6. Opposing the application, learned counsel for the respondent Ms. Annet Mumalasi, referred us to the replying affidavit sworn by the respondent on 16th January 2017 and submitted that the applicant has not demonstrated that she has an arguable appeal that will be rendered nugatory unless the application is granted; that the documents on which the applicant relies were not part of the trial court record; and that although the applicant has expressed an intention to appeal the judgment of the lower court, there is in fact no appeal. In that regard counsel referred us to the decision of this Court in Khairunnisa Mohamedali Harunani & another vs. Niranjan Zaverchand Shah Shushila & 2 others  eKLR for the proposition that “the Court becomes seized of the matter only after the notice of appeal has been filed under Rule 75” and that no notice was shown in this case.
7. Counsel went on to say that even if the applicant were to succeed in the intended appeal, damages would provide adequate compensation for the applicant’s house.
8. We have considered the application and the respective submissions by both counsel. The grant or refusal of relief under Rule 5(2)(b) of the Rules of this Court is a matter of judicial discretion. Githinji JA, in Equity Bank Limited vs. West Link Mbo Limited Civil Application No. NAI 78 of 2011, stated that:
“It is trite law in dealing with 5(2)(b) applications the Court exercises discretion as a court of first instance. … It is clear that rule 5(2)(b) is a procedural innovation designed to empower the Court entertain an interlocutory application for preservation of the subject matter of the appeal in order to ensure the just and effective determination of appeals.”
9. The principles on which that discretion is exercised have been stated in many cases. In Ishmael Kagunyi Thande vs. Housing Finance of Kenya Ltd Civil Application No. NAI. 157 of 2006 for instance, this Court stated that:
“The jurisdiction of the court under rule 5(2)(b) is not only original but also discretionary. Two principles guide the court in the exercise of that jurisdiction. These principles are now well settled. For an applicant to succeed he must not only show his appeal or intended appeal is arguable, but also that unless the court grants him an injunction or stay as the case may be, the success of the appeal will be rendered nugatory.”
10. What we have to decide is whether the applicant’s application meets the required standard to justify the exercise of this Court’s discretion in her favour.
11. With a view to demonstrating that her appeal is arguable, the applicant says that the learned trial Judge erred in relying on the evidence of the Surveyor and in failing to consider her evidence regarding the circumstance under which she occupied the property. To that end she says that her appeal, being Civil Appeal No. 100 of 2016, is pending hearing and determination before this Court. We are not prepared to say, at this stage, that the applicant’s appeal is frivolous. There is for instance the question whether he evaluated the applicant’s evidence and whether he relied entirely on the evidence of the surveyor, and if so, whether he was justified in doing so. An arguable appeal is not one which must necessarily succeed but one which ought to be argued fully before the Court. It is sufficient if a single bonafide arguable ground of appeal is raised. (See Stanley Kangethe Kinyanjui v Tony Ketter and 5 others (2013) eKLR).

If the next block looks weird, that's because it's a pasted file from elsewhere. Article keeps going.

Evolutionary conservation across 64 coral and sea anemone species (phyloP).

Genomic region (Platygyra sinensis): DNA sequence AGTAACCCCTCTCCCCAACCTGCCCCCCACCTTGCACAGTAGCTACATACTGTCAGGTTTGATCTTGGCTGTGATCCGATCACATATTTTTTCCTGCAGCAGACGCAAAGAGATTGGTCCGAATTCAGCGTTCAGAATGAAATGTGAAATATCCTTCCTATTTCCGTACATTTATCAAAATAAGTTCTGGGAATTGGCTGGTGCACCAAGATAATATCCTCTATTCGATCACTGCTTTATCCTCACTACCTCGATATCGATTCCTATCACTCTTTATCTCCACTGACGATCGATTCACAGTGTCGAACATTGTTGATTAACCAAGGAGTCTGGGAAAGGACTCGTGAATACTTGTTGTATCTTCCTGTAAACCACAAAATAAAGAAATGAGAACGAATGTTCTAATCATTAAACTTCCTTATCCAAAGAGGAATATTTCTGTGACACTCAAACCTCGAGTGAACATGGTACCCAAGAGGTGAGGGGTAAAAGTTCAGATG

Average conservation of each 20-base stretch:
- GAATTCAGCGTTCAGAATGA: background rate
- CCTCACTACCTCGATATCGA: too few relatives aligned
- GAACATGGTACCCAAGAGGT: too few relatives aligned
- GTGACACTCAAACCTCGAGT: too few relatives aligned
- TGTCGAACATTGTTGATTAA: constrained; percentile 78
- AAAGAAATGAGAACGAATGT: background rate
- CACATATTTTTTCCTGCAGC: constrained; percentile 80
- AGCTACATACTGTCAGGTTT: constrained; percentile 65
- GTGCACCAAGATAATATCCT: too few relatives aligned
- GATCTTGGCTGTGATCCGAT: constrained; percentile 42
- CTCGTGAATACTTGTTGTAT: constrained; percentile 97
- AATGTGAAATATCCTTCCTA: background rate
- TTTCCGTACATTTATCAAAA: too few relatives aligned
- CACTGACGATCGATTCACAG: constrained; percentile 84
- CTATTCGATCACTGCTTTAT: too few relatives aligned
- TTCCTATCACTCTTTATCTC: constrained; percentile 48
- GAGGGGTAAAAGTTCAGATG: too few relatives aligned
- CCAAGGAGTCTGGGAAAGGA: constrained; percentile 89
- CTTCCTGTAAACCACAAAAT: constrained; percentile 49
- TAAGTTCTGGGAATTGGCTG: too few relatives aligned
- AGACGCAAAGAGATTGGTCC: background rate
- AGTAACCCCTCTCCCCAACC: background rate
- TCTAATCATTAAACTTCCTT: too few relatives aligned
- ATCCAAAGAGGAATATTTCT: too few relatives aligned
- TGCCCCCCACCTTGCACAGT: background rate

12. Regarding the complaint by the respondent that there is no appeal, we have verified that Civil Appeal No. 100 of 2016 has indeed been filed and that a notice of appeal was filed on 30th September, 2016.
13. As to whether the intended appeal will be rendered nugatory unless we grant the orders sought, the applicant deposed in her affidavit, and this was not controverted, that the respondent commenced the process of execution and that auctioneers have been to her house on two occasions with a view to evicting her and her family members. She says she risks being evicted from her house where she says she has lived for over 20 years since 1994 when she got married to her late husband. In our view this is a proper case, to use the words of Githinji, JA in Equity Bank Limited vs. West Link Mbo Limited (above)“for preservation of the subject matter of the appeal in order to ensure the just and effective determination” of the appeal.
14. We accordingly do hereby grant orders in terms of prayer 3 of the applicant’s application dated 16th November 2016. Costs of the application shall abide by the outcome of Kisumu Civil Appeal No. 100 of 2016.
Dated and delivered at Kisumu this 20th day of July, 2017.
P. KIHARA KARIUKI, P.C.A
JUDGE OF APPEAL
S. GATEMBU KAIRU, FCIArb
JUDGE OF APPEAL
A. K. MURGOR
JUDGE OF APPEAL
I certify that this is a true copy of the original.